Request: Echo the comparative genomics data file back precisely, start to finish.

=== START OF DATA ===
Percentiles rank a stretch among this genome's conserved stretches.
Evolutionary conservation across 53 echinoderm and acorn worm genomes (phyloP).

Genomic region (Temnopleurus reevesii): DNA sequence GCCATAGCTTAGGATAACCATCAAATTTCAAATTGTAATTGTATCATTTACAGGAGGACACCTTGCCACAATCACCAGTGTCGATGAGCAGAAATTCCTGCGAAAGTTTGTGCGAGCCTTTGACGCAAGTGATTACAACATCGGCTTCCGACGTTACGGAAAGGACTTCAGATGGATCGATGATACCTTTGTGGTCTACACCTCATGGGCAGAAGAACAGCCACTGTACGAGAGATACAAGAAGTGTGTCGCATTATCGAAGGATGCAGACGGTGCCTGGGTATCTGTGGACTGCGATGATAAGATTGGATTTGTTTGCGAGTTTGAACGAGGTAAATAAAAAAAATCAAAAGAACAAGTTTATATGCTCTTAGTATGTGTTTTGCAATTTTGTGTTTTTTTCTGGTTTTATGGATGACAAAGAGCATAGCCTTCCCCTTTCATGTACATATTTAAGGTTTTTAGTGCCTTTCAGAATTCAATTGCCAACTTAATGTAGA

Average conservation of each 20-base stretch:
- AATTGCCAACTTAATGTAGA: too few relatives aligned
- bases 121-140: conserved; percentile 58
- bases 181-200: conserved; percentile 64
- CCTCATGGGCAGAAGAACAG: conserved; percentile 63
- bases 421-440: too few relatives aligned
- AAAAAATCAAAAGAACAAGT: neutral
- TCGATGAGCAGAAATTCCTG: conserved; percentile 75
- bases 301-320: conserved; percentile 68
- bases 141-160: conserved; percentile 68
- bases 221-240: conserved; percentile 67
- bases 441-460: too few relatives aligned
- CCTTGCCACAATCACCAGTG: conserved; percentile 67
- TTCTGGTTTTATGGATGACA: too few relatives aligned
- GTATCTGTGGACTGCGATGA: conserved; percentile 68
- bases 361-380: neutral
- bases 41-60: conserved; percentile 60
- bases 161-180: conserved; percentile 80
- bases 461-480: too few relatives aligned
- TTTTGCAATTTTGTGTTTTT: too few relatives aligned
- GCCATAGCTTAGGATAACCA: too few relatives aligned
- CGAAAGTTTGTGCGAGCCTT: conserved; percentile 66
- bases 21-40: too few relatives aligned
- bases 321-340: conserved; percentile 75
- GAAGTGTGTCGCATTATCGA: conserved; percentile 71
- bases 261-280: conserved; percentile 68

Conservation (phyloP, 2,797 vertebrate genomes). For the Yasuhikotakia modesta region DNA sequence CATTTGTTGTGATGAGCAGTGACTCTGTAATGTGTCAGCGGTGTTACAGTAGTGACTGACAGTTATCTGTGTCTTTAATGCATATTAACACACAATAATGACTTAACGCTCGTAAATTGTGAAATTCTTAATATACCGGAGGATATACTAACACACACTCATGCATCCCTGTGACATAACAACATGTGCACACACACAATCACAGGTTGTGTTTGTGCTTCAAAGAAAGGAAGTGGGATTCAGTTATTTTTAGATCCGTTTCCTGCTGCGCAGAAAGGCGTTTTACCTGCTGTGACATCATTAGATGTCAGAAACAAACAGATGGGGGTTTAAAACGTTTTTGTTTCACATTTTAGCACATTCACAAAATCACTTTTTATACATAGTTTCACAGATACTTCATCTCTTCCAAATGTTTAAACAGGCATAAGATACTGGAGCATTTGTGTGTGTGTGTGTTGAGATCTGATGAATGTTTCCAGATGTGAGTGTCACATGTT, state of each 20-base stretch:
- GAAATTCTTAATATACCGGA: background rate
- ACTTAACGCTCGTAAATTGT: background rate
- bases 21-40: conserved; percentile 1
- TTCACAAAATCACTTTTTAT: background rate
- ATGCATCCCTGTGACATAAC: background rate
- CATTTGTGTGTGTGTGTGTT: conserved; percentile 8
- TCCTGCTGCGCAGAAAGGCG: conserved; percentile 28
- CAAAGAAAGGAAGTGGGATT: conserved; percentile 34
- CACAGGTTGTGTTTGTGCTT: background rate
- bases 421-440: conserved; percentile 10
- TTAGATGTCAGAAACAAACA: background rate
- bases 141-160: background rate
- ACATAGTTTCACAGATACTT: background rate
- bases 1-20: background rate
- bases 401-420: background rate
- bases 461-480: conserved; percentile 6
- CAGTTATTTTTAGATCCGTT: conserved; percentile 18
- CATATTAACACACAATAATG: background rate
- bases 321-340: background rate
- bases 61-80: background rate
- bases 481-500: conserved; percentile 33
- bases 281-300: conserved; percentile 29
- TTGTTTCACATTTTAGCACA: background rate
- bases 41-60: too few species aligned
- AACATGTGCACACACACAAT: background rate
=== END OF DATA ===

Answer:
Percentiles rank a stretch among this genome's conserved stretches.
Evolutionary conservation across 53 echinoderm and acorn worm genomes (phyloP).

Genomic region (Temnopleurus reevesii): DNA sequence GCCATAGCTTAGGATAACCATCAAATTTCAAATTGTAATTGTATCATTTACAGGAGGACACCTTGCCACAATCACCAGTGTCGATGAGCAGAAATTCCTGCGAAAGTTTGTGCGAGCCTTTGACGCAAGTGATTACAACATCGGCTTCCGACGTTACGGAAAGGACTTCAGATGGATCGATGATACCTTTGTGGTCTACACCTCATGGGCAGAAGAACAGCCACTGTACGAGAGATACAAGAAGTGTGTCGCATTATCGAAGGATGCAGACGGTGCCTGGGTATCTGTGGACTGCGATGATAAGATTGGATTTGTTTGCGAGTTTGAACGAGGTAAATAAAAAAAATCAAAAGAACAAGTTTATATGCTCTTAGTATGTGTTTTGCAATTTTGTGTTTTTTTCTGGTTTTATGGATGACAAAGAGCATAGCCTTCCCCTTTCATGTACATATTTAAGGTTTTTAGTGCCTTTCAGAATTCAATTGCCAACTTAATGTAGA

Average conservation of each 20-base stretch:
- AATTGCCAACTTAATGTAGA: too few relatives aligned
- bases 121-140: conserved; percentile 58
- bases 181-200: conserved; percentile 64
- CCTCATGGGCAGAAGAACAG: conserved; percentile 63
- bases 421-440: too few relatives aligned
- AAAAAATCAAAAGAACAAGT: neutral
- TCGATGAGCAGAAATTCCTG: conserved; percentile 75
- bases 301-320: conserved; percentile 68
- bases 141-160: conserved; percentile 68
- bases 221-240: conserved; percentile 67
- bases 441-460: too few relatives aligned
- CCTTGCCACAATCACCAGTG: conserved; percentile 67
- TTCTGGTTTTATGGATGACA: too few relatives aligned
- GTATCTGTGGACTGCGATGA: conserved; percentile 68
- bases 361-380: neutral
- bases 41-60: conserved; percentile 60
- bases 161-180: conserved; percentile 80
- bases 461-480: too few relatives aligned
- TTTTGCAATTTTGTGTTTTT: too few relatives aligned
- GCCATAGCTTAGGATAACCA: too few relatives aligned
- CGAAAGTTTGTGCGAGCCTT: conserved; percentile 66
- bases 21-40: too few relatives aligned
- bases 321-340: conserved; percentile 75
- GAAGTGTGTCGCATTATCGA: conserved; percentile 71
- bases 261-280: conserved; percentile 68

Conservation (phyloP, 2,797 vertebrate genomes). For the Yasuhikotakia modesta region DNA sequence CATTTGTTGTGATGAGCAGTGACTCTGTAATGTGTCAGCGGTGTTACAGTAGTGACTGACAGTTATCTGTGTCTTTAATGCATATTAACACACAATAATGACTTAACGCTCGTAAATTGTGAAATTCTTAATATACCGGAGGATATACTAACACACACTCATGCATCCCTGTGACATAACAACATGTGCACACACACAATCACAGGTTGTGTTTGTGCTTCAAAGAAAGGAAGTGGGATTCAGTTATTTTTAGATCCGTTTCCTGCTGCGCAGAAAGGCGTTTTACCTGCTGTGACATCATTAGATGTCAGAAACAAACAGATGGGGGTTTAAAACGTTTTTGTTTCACATTTTAGCACATTCACAAAATCACTTTTTATACATAGTTTCACAGATACTTCATCTCTTCCAAATGTTTAAACAGGCATAAGATACTGGAGCATTTGTGTGTGTGTGTGTTGAGATCTGATGAATGTTTCCAGATGTGAGTGTCACATGTT, state of each 20-base stretch:
- GAAATTCTTAATATACCGGA: background rate
- ACTTAACGCTCGTAAATTGT: background rate
- bases 21-40: conserved; percentile 1
- TTCACAAAATCACTTTTTAT: background rate
- ATGCATCCCTGTGACATAAC: background rate
- CATTTGTGTGTGTGTGTGTT: conserved; percentile 8
- TCCTGCTGCGCAGAAAGGCG: conserved; percentile 28
- CAAAGAAAGGAAGTGGGATT: conserved; percentile 34
- CACAGGTTGTGTTTGTGCTT: background rate
- bases 421-440: conserved; percentile 10
- TTAGATGTCAGAAACAAACA: background rate
- bases 141-160: background rate
- ACATAGTTTCACAGATACTT: background rate
- bases 1-20: background rate
- bases 401-420: background rate
- bases 461-480: conserved; percentile 6
- CAGTTATTTTTAGATCCGTT: conserved; percentile 18
- CATATTAACACACAATAATG: background rate
- bases 321-340: background rate
- bases 61-80: background rate
- bases 481-500: conserved; percentile 33
- bases 281-300: conserved; percentile 29
- TTGTTTCACATTTTAGCACA: background rate
- bases 41-60: too few species aligned
- AACATGTGCACACACACAAT: background rate